“He reported that several officers are now leaving his unit, citing that training,” Cotton said.

The senator did not explain exactly how the officers in this particular Marine unit have been able to leave because they disagreed with the diversity training. Marines may request transfers to other units but they are not allowed to simply walk away from their assignments if they disagree with their chain of command.

Cotton also said a student at the U.S. Naval Academy claimed administrators do not push back when midshipmen describe the United States as “a fundamentally racist place,” Cotton said.

“One African American officer disparagingly said, and I quote, ‘The Navy thinks that my only value is as a Black woman,’ and not the fact that she is a highly trained military specialist,” Cotton said.

Navy spokeswoman Priscilla Rodriguez said she could not comment on specific cases or complaints, but the service strives to embrace equality and provide equal opportunities for all sailors.

“We are committed to recruiting and retaining top talent regardless of race, class, gender, or background; removing as many barriers as possible to ensure all who are qualified can serve; and giving every member of the Navy community the opportunity to rise to their highest potential,” Rodriguez said.

Other people complained that they had been told that the Army as a whole and special operations community in particular are racist, Cotton said

“Soldiers have come forward to tell us they are being forced to watch videos about systemic racism and documentaries that rewrite America’s history as a fundamentally racist and evil nation,” Cotton said.

Asked about Cotton’s comments, an Army spokesman did not directly address the videos and documentaries that the senator mentioned.

“The Army conducted DoD-mandated stand-down sessions to educate all soldiers and civilians about extremism and how to identify suspicious behaviors,” said Lt. Col. Gabriel Ramirez. “We will continue to reinforce Army values and treat people with dignity and respect.”

Cotton also claimed to have heard from a Space Force officer, who said that diversity training has caused two Guardians to leave the service – one White, the other Black. And, the Senator said an Air Force unit conducted a training exercise that involved airmen dividing themselves into groups based on gender and race to discuss privilege.

An Air Force spokeswoman said the purpose of diversity training is to allow airmen and guardians to recognize, respect, and understand their different perspectives and experiences.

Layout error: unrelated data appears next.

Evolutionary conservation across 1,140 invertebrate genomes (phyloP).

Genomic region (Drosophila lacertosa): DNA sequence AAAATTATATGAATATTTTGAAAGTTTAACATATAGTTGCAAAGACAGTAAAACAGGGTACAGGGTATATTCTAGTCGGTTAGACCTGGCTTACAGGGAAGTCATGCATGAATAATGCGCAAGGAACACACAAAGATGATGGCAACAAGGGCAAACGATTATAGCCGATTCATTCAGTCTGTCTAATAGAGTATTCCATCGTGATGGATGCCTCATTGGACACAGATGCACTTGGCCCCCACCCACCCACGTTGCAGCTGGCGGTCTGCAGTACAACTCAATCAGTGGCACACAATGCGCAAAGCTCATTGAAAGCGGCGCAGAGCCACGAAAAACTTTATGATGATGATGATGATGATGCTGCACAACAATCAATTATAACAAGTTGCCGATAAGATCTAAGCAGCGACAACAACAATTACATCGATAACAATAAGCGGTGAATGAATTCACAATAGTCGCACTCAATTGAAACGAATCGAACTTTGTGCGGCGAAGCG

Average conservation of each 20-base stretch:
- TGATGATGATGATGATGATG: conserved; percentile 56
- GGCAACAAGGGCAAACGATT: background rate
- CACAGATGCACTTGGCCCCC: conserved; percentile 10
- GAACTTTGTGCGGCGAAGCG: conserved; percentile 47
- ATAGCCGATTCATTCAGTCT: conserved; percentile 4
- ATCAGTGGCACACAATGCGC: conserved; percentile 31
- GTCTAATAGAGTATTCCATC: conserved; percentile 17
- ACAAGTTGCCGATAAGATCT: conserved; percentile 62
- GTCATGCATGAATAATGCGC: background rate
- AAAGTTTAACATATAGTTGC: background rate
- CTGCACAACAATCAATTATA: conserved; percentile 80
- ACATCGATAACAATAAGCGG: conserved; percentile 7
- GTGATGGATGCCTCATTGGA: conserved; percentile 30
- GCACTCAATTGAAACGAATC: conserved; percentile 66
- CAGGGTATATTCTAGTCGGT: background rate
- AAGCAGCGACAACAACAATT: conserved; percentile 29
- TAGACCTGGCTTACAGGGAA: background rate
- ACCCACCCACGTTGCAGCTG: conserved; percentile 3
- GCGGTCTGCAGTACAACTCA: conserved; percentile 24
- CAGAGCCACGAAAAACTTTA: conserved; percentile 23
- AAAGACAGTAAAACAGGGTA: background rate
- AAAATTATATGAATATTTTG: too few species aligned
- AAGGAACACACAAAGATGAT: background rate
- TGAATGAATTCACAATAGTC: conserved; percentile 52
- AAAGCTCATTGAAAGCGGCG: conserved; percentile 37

“Diversity makes us the best, most innovative Air and Space Forces the world has ever known,” said Ann Stefanek.

As is customary in Congress, Cotton used his grandstanding skills to badger and lambaste Austin rather than letting him actually answer the senator’s questions.

During Thursday’s hearing, Cotton repeatedly interrupted Austin as he tried to give full and nuanced replies about racism in the military.

“Mr. Secretary: Do you believe that our military is a fundamentally racist organization?” Cotton asked. “Yes or no, please.”

“Well, I won’t give you a yes or no answer on that, sir, because it deserves more than a yes or no,” Austin replied. “The military, like any organization, will have its challenges, but I do not believe it is a fundamentally racist organization.”

Cotton then cut Austin off, claiming “our time is limited.” The senator then asked if troops should be treated differently based on their skin color or gender.

“Again, this question deserves more than a yes or no answer …” Austin began saying before Cotton cut him off again. This became a pattern.

Whenever Austin said more than a few words, Cotton would pounce and try to silence him until Austin ultimately was able to say why diversity is important to the military.

“We’re going to make sure that our military looks like America and that our leadership looks like what’s in the ranks of the military,” Austin said. “And I appreciate your support on this.”

Arkansas Sen. Tom Cotton questions Acting Secretary of Defense Patrick M. Shanahan, Secretary of the Air Force Heather Wilson, Chairman of the Joint Chiefs of Staff Gen. Joseph F. Dunford, and Commander, United States Strategic Command Gen. John E. Hyten on April 11, 2019. (U.S. Air Force Photo by Adrian Cadiz)